Black Kids Less Apt to Get Meds for Stomach Pain in ER: Study
However, no differences seen in tests ordered or hospitalization rates
Saturday, April 28, 2012
Researchers analyzed 2006-2009 national data on nearly 2,300 patients younger than age 21 with abdominal pain who were seen at an emergency department. Fifty-three percent of patients were white, 23 percent were black and 21 percent were Hispanic.
"The emergency department serves as our nation's health-care safety net, where all children can receive care regardless of their insurance status, ability to pay or race," study lead author Dr. Tiffani Johnson, a pediatric emergency medicine fellow at Children's Hospital of Pittsburgh and a postdoctoral scholar at RAND-University of Pittsburgh, said in an American Academy of Pediatrics news release.
"It is concerning to find that black children are less likely than white children to receive pain medication for treatment of their abdominal pain," Johnson said.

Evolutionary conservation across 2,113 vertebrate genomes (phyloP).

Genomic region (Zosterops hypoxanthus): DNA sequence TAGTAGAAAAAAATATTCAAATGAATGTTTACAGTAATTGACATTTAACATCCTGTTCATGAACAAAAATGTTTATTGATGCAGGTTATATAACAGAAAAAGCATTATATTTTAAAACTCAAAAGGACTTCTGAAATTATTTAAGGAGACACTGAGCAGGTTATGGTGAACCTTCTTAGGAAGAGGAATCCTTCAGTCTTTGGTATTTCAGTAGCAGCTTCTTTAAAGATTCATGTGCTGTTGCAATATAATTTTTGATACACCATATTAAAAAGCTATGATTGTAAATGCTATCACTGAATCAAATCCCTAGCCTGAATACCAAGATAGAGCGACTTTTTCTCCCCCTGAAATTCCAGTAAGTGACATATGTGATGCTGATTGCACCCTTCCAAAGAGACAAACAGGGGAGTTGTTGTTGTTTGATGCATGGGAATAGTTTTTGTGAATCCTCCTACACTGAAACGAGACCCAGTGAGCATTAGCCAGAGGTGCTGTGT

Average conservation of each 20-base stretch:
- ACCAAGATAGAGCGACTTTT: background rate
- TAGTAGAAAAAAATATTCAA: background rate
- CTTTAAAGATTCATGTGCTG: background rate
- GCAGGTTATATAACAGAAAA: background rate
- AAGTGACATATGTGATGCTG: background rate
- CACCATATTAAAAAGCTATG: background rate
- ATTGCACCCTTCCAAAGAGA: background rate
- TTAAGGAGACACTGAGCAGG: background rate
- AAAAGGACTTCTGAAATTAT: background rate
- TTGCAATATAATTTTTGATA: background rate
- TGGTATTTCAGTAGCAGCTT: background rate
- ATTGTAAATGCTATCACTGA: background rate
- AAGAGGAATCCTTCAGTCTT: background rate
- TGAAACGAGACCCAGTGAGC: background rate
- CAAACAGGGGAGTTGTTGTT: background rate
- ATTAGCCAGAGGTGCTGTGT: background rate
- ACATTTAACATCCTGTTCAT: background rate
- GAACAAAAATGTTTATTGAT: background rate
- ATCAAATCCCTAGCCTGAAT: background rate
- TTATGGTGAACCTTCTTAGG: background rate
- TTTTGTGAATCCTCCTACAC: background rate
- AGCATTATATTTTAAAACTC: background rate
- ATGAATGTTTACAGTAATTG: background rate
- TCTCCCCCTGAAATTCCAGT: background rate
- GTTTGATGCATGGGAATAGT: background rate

The researchers also found that black and Hispanic children were more likely than white children to stay in the emergency department for more than six hours. However, there were no racial differences in what tests were conducted to determine the cause of abdominal pain or in how many of these children were admitted to the hospital.
The study was scheduled for Saturday presentation at the Pediatric Academic Societies annual meeting in Boston.
"All children deserve equal access to high-quality health care," Johnson said. "Identifying racial differences in the care of children is an important first step in improving the quality and equity of care that children receive in the emergency department. We need to do more research to help understand why these differences exist."
The data and conclusions of research presented at medical meetings should be viewed as preliminary until published in a peer-reviewed journal.
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